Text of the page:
Molecular Plant Pathology - Pathogen Profiles
From host recognition to T-DNA integration: the
function of bacterial and plant genes in the Agrobacterium–plant cell
Tzvi Tzfira and Vitaly Citovsky
Department of Biochemistry and Cell Biology, State University of
New York, Stony Brook, NY 11794-5215, USA
||Agrobacterium tumefaciens and its related species, A.
rhizogenes and A. vitis, are the only known bacterial pathogens
which ‘genetically invade’ host plants and stably integrate part of
their genetic material into the host cell genome. Thus, A. tumefaciens
has evolved as a major tool for plant genetic engineering. Further-more,
this unique process of interkingdom DNA transfer has been utilized as a
model system for studies of its underlying biological events, such as
intercellular signalling, cell-to-cell DNA transport, protein and DNA
nuclear import and integration. To date, numerous bacterial proteins and
several plant proteins have been implicated in the A. tumefaciens–plant
cell interaction. Here, we discuss the molecular interactions among these
bacterial and plant factors and their role in the A. tumefaciens–plant
cell DNA transfer.
||Bacteria; Proteobacteria; alpha subdivision; Rhizobiaceae
group; Rhizobiaceae family; Agrobacterium genus.
||Gram-negative, nonsporing, motile, rod-shaped,
||A. rhizogenes (causes root formation in infected
plants), A. vitis (causes gall formation on grapevines).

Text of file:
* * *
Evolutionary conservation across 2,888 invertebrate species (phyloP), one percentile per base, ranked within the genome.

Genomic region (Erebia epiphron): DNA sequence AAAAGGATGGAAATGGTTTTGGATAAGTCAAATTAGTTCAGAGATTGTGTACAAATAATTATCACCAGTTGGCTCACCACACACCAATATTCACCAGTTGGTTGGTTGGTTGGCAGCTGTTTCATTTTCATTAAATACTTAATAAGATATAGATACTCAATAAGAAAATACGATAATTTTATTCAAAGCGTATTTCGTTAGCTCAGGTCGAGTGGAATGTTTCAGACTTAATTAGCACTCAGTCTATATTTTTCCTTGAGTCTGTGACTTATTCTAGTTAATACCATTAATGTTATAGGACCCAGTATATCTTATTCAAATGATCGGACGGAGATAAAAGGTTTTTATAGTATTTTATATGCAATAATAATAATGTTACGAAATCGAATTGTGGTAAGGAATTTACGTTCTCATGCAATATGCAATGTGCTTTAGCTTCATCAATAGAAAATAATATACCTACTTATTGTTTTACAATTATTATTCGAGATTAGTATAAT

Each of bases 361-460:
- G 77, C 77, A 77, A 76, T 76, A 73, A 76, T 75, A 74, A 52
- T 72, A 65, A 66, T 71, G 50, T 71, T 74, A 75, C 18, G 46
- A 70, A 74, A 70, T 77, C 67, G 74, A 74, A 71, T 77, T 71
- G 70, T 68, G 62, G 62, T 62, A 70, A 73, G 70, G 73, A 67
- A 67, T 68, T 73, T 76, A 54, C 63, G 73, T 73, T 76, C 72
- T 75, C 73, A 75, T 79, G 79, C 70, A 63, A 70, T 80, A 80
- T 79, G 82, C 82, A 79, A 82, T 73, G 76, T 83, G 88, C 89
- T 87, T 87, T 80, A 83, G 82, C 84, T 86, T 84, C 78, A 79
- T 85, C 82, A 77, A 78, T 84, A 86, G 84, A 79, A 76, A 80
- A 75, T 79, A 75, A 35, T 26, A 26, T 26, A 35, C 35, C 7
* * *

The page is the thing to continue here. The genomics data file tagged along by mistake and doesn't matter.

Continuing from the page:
||Formation of neoplastic swellings (galls) on plant roots,
crowns, trunks and canes. Galls interfere with water and nutrient flow in
the plants, and seriously infected plants suffer from weak, stunted growth
and low productivity.
||One of the widest host ranges known among plant pathogens;
can potentially attack all dicotyledonous plant species. Also, under
controlled conditions (usually in tissue culture), can infect, albeit with
lower efficiency, several monocotyledonous species.
||The disease currently affects plants belonging to the rose
family, e.g. apple, pear, peach, cherry, almond, roses, as well as poplar
|Useful web site:
Agrobacterium tumefaciens, bacterium and disease. Scanning electron
micrograph of wild-type A. tumefaciens cells colonizing aspen roots
bar = 80 mm (left); Crown gall formation on a stem of a tomato plant
infected with wild-type A. tumefaciens (right)
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